Canadian Health Minister Impersonator Involved in $26 Million Fraud Scheme

Canadian Health Minister Impersonator Involved in $26 Million Fraud Scheme

On tuesday, December 6, Howard Leventhal, the President, Chief Executive Officer and Chief Technology Officer of Health Technologies Corp., formerly named Neovision USA, Inc. (Neovision), was sentenced to 60 months’ imprisonment.  In December 2013, Leventhal had pleaded guilty to wire fraud and aggravated identity theft for defrauding and attempting to defraud a number of individuals and entities of millions of dollars by falsely claiming that Neovision had a lucrative contract with Canada’s Department of Health (Health Canada) and for stealing the identity of Glenda Yeates, Health Canada’s former Deputy Minister of Health.  As part of the sentence, Leventhal was also sentenced to 3 years’ supervised release and ordered to pay $1,350,819.78 in forfeiture and restitution.

The sentence was announced by Robert L. Capers, United States Attorney for the Eastern District of New York, and William F. Sweeney, Jr., Assistant Director-in-Charge, Federal Bureau of Investigation, New York Field Office (FBI).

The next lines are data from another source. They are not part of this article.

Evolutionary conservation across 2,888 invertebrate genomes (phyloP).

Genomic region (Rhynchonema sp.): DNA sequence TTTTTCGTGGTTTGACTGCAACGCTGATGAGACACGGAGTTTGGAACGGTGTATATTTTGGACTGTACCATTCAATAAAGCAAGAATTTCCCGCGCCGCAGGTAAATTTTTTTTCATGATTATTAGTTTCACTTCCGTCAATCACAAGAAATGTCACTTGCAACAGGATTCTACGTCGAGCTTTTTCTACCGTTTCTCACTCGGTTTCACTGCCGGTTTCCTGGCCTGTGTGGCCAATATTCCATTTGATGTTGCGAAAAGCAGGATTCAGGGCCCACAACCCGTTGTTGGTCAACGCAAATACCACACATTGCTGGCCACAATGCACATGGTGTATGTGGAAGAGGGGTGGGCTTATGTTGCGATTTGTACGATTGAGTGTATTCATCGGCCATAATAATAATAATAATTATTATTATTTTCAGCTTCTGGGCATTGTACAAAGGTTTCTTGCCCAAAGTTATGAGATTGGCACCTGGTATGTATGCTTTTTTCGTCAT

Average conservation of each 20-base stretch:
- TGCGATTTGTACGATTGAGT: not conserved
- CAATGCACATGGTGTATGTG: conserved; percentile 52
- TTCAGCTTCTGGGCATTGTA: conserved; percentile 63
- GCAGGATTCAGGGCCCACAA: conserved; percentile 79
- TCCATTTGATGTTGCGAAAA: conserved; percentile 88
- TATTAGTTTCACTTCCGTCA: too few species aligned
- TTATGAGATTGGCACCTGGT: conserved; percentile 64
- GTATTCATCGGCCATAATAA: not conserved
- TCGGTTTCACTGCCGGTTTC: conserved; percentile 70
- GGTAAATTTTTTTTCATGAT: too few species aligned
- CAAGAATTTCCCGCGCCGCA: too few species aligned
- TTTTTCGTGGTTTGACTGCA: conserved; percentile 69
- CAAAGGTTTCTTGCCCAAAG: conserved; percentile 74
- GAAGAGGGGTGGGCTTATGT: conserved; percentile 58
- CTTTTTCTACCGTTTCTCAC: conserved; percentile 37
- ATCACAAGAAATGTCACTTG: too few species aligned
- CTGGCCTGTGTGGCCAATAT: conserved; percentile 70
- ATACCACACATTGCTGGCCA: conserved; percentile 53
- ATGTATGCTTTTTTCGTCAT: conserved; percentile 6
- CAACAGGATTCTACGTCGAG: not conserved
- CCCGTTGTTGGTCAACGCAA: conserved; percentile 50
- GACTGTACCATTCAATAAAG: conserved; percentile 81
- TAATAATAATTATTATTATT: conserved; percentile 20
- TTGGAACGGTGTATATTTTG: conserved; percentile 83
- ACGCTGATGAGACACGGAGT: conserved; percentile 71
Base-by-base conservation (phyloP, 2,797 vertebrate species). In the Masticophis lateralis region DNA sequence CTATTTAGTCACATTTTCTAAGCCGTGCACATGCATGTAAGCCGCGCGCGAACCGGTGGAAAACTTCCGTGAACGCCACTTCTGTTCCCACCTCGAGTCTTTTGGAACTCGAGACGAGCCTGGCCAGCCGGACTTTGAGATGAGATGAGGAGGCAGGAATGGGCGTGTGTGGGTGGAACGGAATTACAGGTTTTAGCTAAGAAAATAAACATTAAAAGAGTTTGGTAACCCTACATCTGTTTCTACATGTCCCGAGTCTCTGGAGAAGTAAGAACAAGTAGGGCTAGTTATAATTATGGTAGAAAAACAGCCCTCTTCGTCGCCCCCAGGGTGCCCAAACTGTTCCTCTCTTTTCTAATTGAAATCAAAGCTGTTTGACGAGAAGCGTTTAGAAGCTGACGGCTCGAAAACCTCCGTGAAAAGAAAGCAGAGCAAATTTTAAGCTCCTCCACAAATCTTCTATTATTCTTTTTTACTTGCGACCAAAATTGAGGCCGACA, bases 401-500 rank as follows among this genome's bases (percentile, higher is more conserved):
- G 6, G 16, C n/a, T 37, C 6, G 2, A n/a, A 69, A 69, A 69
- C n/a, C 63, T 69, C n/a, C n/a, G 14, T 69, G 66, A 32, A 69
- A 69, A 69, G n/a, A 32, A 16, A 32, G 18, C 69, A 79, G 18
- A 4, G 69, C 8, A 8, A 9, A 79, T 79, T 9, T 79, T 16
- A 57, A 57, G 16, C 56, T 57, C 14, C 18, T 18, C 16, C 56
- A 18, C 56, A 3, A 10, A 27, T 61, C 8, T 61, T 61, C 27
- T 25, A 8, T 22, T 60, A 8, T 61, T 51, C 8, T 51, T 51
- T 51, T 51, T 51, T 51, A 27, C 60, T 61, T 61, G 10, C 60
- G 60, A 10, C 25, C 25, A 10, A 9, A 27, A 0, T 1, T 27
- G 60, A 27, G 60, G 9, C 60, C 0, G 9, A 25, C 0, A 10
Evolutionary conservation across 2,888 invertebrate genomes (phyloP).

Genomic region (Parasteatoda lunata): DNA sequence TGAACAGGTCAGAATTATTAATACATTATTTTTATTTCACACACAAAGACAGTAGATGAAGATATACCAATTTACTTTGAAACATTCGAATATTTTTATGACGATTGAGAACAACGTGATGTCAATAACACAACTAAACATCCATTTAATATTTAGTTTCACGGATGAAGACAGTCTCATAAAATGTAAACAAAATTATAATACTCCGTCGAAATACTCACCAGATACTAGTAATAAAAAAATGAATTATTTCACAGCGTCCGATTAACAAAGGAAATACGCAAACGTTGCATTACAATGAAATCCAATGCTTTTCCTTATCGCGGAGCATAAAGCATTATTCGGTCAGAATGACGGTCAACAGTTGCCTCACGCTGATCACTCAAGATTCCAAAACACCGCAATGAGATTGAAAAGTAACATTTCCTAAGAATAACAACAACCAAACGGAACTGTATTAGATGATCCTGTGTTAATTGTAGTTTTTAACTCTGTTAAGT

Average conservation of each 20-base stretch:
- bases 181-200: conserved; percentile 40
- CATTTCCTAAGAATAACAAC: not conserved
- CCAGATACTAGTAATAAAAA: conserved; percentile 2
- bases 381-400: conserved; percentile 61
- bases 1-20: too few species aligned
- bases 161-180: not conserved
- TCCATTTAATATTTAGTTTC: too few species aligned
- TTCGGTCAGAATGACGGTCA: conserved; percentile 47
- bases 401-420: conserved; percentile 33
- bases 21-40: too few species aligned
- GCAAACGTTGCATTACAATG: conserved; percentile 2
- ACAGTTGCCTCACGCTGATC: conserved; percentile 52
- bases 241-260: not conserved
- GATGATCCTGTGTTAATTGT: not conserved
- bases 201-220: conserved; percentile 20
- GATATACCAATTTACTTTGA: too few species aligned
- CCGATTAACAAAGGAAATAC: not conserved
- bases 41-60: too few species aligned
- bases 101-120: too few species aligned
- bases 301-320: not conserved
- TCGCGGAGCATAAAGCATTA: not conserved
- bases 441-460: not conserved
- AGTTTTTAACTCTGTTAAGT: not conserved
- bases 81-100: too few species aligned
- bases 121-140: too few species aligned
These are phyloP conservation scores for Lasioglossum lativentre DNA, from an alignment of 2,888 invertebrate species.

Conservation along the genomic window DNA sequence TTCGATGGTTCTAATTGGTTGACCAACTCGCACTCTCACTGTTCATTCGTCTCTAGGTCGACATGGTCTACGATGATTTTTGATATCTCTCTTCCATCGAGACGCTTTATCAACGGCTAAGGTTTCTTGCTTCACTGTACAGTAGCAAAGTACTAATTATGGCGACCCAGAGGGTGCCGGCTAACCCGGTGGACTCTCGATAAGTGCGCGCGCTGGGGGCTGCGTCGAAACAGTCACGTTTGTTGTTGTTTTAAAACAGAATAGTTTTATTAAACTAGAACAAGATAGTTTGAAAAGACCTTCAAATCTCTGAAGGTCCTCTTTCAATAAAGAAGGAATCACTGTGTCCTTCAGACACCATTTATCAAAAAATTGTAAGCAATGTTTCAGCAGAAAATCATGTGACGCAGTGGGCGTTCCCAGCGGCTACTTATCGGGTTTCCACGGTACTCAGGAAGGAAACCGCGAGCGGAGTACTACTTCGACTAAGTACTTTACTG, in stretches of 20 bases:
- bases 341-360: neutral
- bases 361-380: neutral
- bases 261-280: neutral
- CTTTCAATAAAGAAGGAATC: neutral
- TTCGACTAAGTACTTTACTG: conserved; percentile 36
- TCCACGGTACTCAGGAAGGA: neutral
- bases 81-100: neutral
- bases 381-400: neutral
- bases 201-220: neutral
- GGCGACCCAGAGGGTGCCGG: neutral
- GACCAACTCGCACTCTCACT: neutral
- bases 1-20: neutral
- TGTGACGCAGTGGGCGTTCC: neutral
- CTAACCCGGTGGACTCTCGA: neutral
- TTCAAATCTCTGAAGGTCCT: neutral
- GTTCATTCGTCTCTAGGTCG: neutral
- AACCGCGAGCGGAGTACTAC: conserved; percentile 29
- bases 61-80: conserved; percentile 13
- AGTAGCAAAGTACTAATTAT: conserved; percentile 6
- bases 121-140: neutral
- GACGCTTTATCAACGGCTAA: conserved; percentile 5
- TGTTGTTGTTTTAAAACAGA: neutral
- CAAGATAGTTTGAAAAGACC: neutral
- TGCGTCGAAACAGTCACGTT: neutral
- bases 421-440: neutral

According to court filings and facts presented at the sentencing hearings, Leventhal told potential investors that Neovision had written agreements with Health Canada, whereby Neovision would provide Health Canada with “Heltheo’s McCoy Home Health Tablet,” a device ostensibly named after the fictional Dr. Leonard McCoy of TV’s Star Trek series. The written agreement provided by Leventhal to potential investors was purportedly signed by Glenda Yeates, Canada’s former Deputy Health Minister, on behalf of the government of Canada.  For example, in May 2012, Leventhal used this agreement and entered into a factoring agreement with Paragon Financial Group, Inc. (Paragon”, a Florida company, whereby Paragon advanced Neovision $800,000 in exchange for Paragon’s right to collect a larger sum of money purportedly owed to Neovision by Health Canada.  Leventhal also used the purported agreement with Health Canada to solicit more than $26 million from other potential investors, including an undercover law enforcement agent posing as a high net worth individual.

Contrary to Leventhal’s representations, (1) there was no agreement between Health Canada and Neovision, (2) Health Canada did not owe Neovision any money, and (3) Deputy Health Minister Glenda Yeates’ signature on the agreement was a forgery.  To conceal his scheme, Leventhal assumed the identities of Health Canada representatives, including that of former Deputy Health Minister Glenda Yeates.  Further, Leventhal created and used domain names, telephone numbers, and email addresses that closely resembled those actually used by Health Canada.  For example, Leventhal created and used healthcanada.com.co and hc-sg-gc.ca in place of Health Canada’s true domain name hc-sc.gc.ca.